To answer your main question: The Council of Laodicea, being a regional council, would only have been binding on the Faithful living in the region (specifically, on areas that were represented by their bishops). Being only a regional, and not an ecumenical council, it is not binding on all the Faithful. For your question about scripture, the answer is a ...


4

The simplifying or outright dismantling of liturgies has been in train since the beginning of the Reformation, particularly as it started to unfold in Switzerland under Huldrych Zwingli. From the linked Wikipedia article: Shortly before Easter (1525), Zwingli and his closest associates requested the council to cancel the mass and to introduce the new ...


4

Because although Christians cannot lose their salvation, they can still appear before the Lord in shame rather than in confidence (1 John 2:28). The good shepherds who watch over the flock want them to enter into the best the Lord has for them, and not be "scarcely saved" (1 Peter 4:17-18). Not all Christians will inherit a crown and rule with Christ; that ...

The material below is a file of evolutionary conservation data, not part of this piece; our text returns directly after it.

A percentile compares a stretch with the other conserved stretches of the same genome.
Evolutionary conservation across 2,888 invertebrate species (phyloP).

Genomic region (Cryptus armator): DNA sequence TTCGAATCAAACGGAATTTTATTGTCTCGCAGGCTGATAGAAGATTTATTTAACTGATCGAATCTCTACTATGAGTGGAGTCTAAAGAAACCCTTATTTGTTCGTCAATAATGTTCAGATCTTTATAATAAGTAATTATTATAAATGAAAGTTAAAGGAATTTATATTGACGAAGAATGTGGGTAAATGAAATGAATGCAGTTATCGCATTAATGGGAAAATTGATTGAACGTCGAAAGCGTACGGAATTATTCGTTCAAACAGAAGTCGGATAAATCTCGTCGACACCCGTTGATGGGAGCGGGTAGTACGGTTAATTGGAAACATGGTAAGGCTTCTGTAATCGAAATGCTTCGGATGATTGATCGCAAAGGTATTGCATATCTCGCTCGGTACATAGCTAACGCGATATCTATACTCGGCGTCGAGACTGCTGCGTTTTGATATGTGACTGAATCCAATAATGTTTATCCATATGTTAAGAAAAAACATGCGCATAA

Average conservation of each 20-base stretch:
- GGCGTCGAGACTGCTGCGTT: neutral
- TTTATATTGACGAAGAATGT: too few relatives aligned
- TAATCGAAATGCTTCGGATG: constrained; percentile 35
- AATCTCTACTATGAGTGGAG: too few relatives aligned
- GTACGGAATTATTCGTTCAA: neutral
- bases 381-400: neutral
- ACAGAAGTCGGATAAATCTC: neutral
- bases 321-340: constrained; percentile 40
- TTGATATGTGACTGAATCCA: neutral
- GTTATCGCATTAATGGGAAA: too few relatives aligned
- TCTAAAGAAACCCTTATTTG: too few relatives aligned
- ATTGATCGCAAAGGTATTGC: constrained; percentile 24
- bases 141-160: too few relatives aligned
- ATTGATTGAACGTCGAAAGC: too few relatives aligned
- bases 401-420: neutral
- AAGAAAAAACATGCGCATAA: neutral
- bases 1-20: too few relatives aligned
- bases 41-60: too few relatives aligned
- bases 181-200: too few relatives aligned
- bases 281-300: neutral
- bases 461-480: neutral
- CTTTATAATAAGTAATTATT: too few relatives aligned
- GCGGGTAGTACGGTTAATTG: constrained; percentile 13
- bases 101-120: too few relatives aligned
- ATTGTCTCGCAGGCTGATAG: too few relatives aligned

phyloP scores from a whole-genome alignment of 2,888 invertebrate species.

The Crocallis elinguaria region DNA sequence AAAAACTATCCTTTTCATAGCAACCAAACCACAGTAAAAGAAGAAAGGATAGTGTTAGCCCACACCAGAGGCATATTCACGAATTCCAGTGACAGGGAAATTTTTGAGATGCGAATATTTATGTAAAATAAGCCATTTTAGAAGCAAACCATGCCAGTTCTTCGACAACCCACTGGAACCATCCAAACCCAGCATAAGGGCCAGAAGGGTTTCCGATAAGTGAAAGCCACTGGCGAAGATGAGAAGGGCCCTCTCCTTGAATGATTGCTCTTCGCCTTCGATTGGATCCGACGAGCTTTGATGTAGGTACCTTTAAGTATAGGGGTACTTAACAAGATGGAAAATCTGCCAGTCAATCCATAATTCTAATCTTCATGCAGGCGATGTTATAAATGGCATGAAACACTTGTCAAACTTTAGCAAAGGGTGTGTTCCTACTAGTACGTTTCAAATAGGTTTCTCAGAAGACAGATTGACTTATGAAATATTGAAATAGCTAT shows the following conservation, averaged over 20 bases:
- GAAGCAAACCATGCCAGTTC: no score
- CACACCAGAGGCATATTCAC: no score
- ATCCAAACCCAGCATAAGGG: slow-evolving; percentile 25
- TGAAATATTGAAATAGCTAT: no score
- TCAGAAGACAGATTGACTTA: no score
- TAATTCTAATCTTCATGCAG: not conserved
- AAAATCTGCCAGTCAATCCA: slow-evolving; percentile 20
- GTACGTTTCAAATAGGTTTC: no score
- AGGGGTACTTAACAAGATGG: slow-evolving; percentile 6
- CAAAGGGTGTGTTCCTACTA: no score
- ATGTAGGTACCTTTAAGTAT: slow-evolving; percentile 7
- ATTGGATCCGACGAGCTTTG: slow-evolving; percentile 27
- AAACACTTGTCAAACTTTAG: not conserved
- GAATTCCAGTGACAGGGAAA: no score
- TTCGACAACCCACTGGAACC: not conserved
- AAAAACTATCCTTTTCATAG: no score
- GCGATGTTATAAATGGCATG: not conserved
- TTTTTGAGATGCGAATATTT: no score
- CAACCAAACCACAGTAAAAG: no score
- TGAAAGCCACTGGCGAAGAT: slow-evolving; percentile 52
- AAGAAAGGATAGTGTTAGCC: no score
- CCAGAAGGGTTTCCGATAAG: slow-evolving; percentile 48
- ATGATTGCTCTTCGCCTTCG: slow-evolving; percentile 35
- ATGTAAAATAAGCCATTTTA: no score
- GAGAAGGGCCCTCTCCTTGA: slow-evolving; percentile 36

3

Many of the Reformation confessions (statements of belief) mention an Apocrypha, but most do not explicitly give a list of non-canonical books. Two do however, which I have quoted below. Most of those non-canonical books are in the Catholic canon, but three are not: the Prayer of Manasseh and 3rd and 4th Esdras (sometimes confusingly called 1st and 2nd ...


3

Humans love to categorise things, and we normally think of categories as dividing things up with borders between the categories. But that isn't actually how we normally do conceptualise our categories - instead we categorise things according to their likeness to archetypes or prototypes, the central most typical examples of a category. The borders between ...


3

Protestants have answered this question in several different ways: That within the Trinity, the Son is eternally subordinate to the Father, though equal with him in essence That Christ here specifically refers to his human nature That the Son is lower than the Father in his role as mediator between God and Man That in his present state of humiliation, he ...


3